Music of Africa
The traditional music of Africa, given the vastness of the continent, is ancient and diverse, with different regions and nations of Africa having many distinct musical traditions. Music in Africa is important when it comes to religion. Songs and music are used in rituals and religious ceremonies, to pass down stories from generation to generation, as well as to sing and dance to. Traditional music in most of the continent is not written. In sub-Saharan African music traditions, it relies on percussion instruments of every variety, including xylophones, djembes and tone-producing instruments such as the mbira or "thumb piano."The music and dance of the African diaspora, formed to varying degrees on African musical traditions, include American music and many Caribbean genres, such as soca and zouk. Latin American music genres such as the rumba, bomba, cumbia and samba were founded on the music of enslaved Africans, have in turn influenced African popular music. Like the music of Asia and the Middle East, it is a rhythmic music.
African music consists of complex rhythmic patterns involving one rhythm played against another to create a polyrhythm. The most common polyrhythm plays three beats on top of two, like a triplet played against straight notes. Beyond the rhythmic nature of the music, African music differs from Western music in that the various parts of the music do not combine in a harmonious fashion. African musicians aim to express life, in all its aspects, through the medium of sound; each instrument or part may represent a different character. African music does not have a written tradition; this makes it impossible to notate the music – the melodies and harmonies – using the Western staff. There are subtle differences in pitch and intonation that do not translate to Western notation. African music most adheres to Western tetratonic, pentatonic and heptatonic scales. Harmonization of the melody is accomplished by singing in fourths, or fifths. Another distinguishing form of African music is its call-and-response nature: one voice or instrument plays a short melodic phrase, that phrase is echoed by another voice or instrument.
The call-and-response nature extends to the rhythm, where one drum will play a rhythmic pattern, echoed by another drum playing the same pattern. African music is highly improvised. A core rhythmic pattern is played, with drummers improvising new patterns over the static original patterns. North Africa is the seat of ancient Egypt and Carthage, civilizations with strong ties to the ancient Near East and which influenced the ancient Greek and Roman cultures. Egypt fell under Persian rule followed by Greek and Roman rule, while Carthage was ruled by Romans and Vandals. North Africa was conquered by the Arabs, who established the region as the Maghreb of the Arab world. Like the musical genres of the Nile Valley and the Horn of Africa, its music has close ties with Middle Eastern music and utilizes similar melodic modes. North African music has a considerable range, from the music of ancient Egypt to the Berber and the Tuareg music of the desert nomads; the region's art music has for centuries followed the outline of Arabic and Andalusian classical music: its popular contemporary genres include the Algerian Raï.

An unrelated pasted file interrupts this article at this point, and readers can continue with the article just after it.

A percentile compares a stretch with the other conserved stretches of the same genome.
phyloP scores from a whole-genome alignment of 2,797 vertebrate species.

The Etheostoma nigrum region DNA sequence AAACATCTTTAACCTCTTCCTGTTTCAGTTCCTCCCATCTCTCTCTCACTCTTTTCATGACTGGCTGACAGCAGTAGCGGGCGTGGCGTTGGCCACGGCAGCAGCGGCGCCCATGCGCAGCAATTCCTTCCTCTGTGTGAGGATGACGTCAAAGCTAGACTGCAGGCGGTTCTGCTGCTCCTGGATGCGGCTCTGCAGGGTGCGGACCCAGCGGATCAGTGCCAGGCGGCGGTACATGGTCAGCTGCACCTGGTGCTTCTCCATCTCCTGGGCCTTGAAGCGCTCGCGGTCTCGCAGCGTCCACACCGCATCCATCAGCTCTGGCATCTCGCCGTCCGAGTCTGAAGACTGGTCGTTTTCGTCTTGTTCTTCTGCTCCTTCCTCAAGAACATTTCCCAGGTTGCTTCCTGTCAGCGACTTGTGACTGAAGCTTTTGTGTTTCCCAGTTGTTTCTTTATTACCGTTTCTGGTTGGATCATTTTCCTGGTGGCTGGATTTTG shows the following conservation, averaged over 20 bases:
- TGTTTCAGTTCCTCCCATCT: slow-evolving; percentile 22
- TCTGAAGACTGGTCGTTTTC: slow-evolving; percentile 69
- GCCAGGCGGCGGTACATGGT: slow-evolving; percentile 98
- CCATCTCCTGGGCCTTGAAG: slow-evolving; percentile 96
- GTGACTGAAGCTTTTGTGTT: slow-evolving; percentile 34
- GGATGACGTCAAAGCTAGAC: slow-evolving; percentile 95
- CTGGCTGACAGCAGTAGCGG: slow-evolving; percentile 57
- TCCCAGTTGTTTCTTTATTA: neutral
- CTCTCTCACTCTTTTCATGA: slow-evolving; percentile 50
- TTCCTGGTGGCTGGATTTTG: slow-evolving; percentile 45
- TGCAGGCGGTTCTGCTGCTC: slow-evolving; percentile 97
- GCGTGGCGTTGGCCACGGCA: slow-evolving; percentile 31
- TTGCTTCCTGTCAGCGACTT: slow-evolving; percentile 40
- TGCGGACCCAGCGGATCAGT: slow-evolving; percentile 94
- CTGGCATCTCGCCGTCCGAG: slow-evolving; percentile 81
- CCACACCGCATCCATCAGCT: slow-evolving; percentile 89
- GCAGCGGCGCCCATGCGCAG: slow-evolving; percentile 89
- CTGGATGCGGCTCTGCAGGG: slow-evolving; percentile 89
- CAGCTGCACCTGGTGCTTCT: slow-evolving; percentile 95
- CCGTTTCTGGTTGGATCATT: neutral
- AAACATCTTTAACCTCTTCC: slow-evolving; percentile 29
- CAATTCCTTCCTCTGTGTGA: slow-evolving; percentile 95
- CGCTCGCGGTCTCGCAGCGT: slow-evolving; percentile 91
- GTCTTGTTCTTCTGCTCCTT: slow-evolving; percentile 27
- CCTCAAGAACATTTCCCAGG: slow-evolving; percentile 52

With these may be grouped the music of Sudan and of the Horn of Africa, including the music of Eritrea, Ethiopia and Somalia. Somali music is pentatonic, using five pitches per octave in contrast to a heptatonic scale such as the major scale; the music of the Ethiopian highlands uses a fundamental modal system called qenet, of which there are four main modes: tezeta, bati and anchihoy. Three additional modes are variations on the above: tezeta minor, bati major, bati minor; some songs take the name such as tizita, a song of reminiscence. The ethnomusicological pioneer Arthur Morris Jones observed that the shared rhythmic principles of Sub-Saharan African music traditions constitute one main system. Master drummer and scholar C. K. Ladzekpo affirms the "profound homogeneity" of sub-Saharan African rhythmic principles. African traditional music is functional in nature. Performances may be long and involve the participation of the audience. There are, for example, little different kinds of work songs, songs accompanying childbirth, marriage and political activities, music to ward off evil spirits and to pay respects to good spirits, the dead and the ancestors.
None of this is performed outside its intended socialess context and much of it is associated with a particular dance. Some of it, performed by professional musicians, is sacral music or ceremonial and courtly music performed at royal courts. Musicologically, Sub-Saharan Africa may be divided into four regions: The eastern region includes the music of Uganda, Rwanda, Tanzania, Malawi and Zimbabwe as well as the islands of Madagascar, the Seychelles and Comor. Many of these have been influenced by Arabic music and by the music of India and Polynesia, though the region's indigenous musical traditions are in the mainstream of the sub-Saharan Niger–Congo-speaking peoples; the southern region includes the music of South Afric